Thursday, July 23, 2020

20 years of the Weakerthans' Left and Leaving

When people talk about Canadian rock music in the early 2000s, they talk about Montreal, where Arcade Fire and others turned international eyes and ears toward Canada en masse. Sometimes they talk about Toronto, with its various Broken Social Scene satellites and a lot more. They might even talk about Vancouver, where in 2000 the New Pornographers unknowingly launched the idea that the pseudo-socialist country in North America was full of indie rock “collectives” containing multiple songwriters and singers.

But the record that launched one of the most creatively fertile musical periods in Canada’s history didn’t come from Montreal, Toronto or Vancouver. It came from smack dab in the middle of the country, where the music industry dare not tread, where the hipsters dare not look: Winnipeg. The record is the Weakerthans' Left and Leaving.

In 2000, rock music was in the era of rap rock and fourth-generation grunge. Popular punk had become rote and largely juvenile. Garage rock was thriving, but fairly far underground. In the next two years, there would be a so-called “rock revival,” most of which was welcome escapist fantasy in a post-9/11 world. But in the final week of July 2000, a poetic punk band from Winnipeg struck different chords entirely, and released one of the greatest albums of 
the coming decade

“The Weakerthans”-- not a terribly inspiring name. It’s the Canadian insecurity complex incarnate. It’s a name chosen by a band in a Prairie province far removed from the corridors of power, in a country that plays inevitable second fiddle to the superpower to the south. It’s a band whose lyrics could, at an extremely superficial level, be heard as yet another adenoidal adolescent pining for the girl to whom he’s pushing a political pamphlet.

But rarely had the broken sounded so bold. Rarely had the weak sounded so strong. Sure, the characters who populate the Weakerthans’ 2000 album Left and Leaving are, in their own words, defeated, exiled, heartbroken, poor and lonely. In the hands of a lesser writer, they might be either obviously autobiographical, or empty abstracts: anonymous huddled masses. In the pen of singer/songwriter John K. Samson, though, those lives are rich and full, brought to life with Dostoevskian detail, their circumstances universal. That portraiture extends to the music behind him as well: rousing punk anthems with chunky guitars countered by tender ballads that made the band folk festival favourites, all coloured by unusually interesting percussive patterns that contributed colour to the sonic palette rather than simply backing rhythms.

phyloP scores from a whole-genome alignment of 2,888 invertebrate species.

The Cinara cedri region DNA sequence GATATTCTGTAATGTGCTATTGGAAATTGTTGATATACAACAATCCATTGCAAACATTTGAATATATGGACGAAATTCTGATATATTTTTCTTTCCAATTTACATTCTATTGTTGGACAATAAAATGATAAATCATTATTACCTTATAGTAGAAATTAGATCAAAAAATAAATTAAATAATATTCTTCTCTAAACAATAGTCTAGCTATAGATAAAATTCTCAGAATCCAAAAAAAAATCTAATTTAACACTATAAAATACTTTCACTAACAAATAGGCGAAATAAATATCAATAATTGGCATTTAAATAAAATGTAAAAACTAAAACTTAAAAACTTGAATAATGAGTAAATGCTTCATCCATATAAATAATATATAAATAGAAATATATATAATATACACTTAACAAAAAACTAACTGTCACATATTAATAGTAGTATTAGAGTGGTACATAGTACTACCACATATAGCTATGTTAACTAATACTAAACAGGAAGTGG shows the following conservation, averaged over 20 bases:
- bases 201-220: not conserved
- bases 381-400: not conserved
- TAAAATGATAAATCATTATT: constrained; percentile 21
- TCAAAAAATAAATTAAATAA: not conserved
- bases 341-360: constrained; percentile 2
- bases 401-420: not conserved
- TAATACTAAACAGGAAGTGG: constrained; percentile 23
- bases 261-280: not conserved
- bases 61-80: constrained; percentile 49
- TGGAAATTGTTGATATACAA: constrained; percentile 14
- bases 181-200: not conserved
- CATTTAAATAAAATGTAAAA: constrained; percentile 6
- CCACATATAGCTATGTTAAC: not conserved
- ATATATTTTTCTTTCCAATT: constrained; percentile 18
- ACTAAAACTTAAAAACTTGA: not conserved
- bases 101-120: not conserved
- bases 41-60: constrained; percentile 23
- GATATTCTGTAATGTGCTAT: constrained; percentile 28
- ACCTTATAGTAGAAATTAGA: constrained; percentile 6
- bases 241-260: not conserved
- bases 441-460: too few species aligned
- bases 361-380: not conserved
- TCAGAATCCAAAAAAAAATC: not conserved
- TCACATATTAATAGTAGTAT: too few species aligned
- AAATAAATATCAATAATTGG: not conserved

This was not another shitty emo band. These were not mall punks on the Warped Tour. This wasn’t screaming for your attention. This wasn’t even Fugazi or Bad Religion. This was something that could only have come from Winnipeg, Manitoba. 

Winnipeg’s socialist tradition is taught in classrooms across the country, in the story of the 1919 Winnipeg General Strike. It’s not remotely surprising that the Weakerthans took their name, in part, from a line in “Solidarity Forever”: “What force on earth is weaker than the feeble force of one?” (Though I’m entirely unclear why this would inspire anyone to name their band the Weakerthans.) Samson’s inspirations include Billy Bragg; Bragg in turn was inspired by bands like the Clash. Bragg eschewed the idea of being backed by a punk band, and opted to play solo electric guitar instead. Samson wanted to be both Bragg and Strummer; the Weakerthans are what it would sound like if Bragg was actually backed by the Clash, alternating ferocity and fragility, with political sloganeering backbenched in order to examine ennui and daily compromises.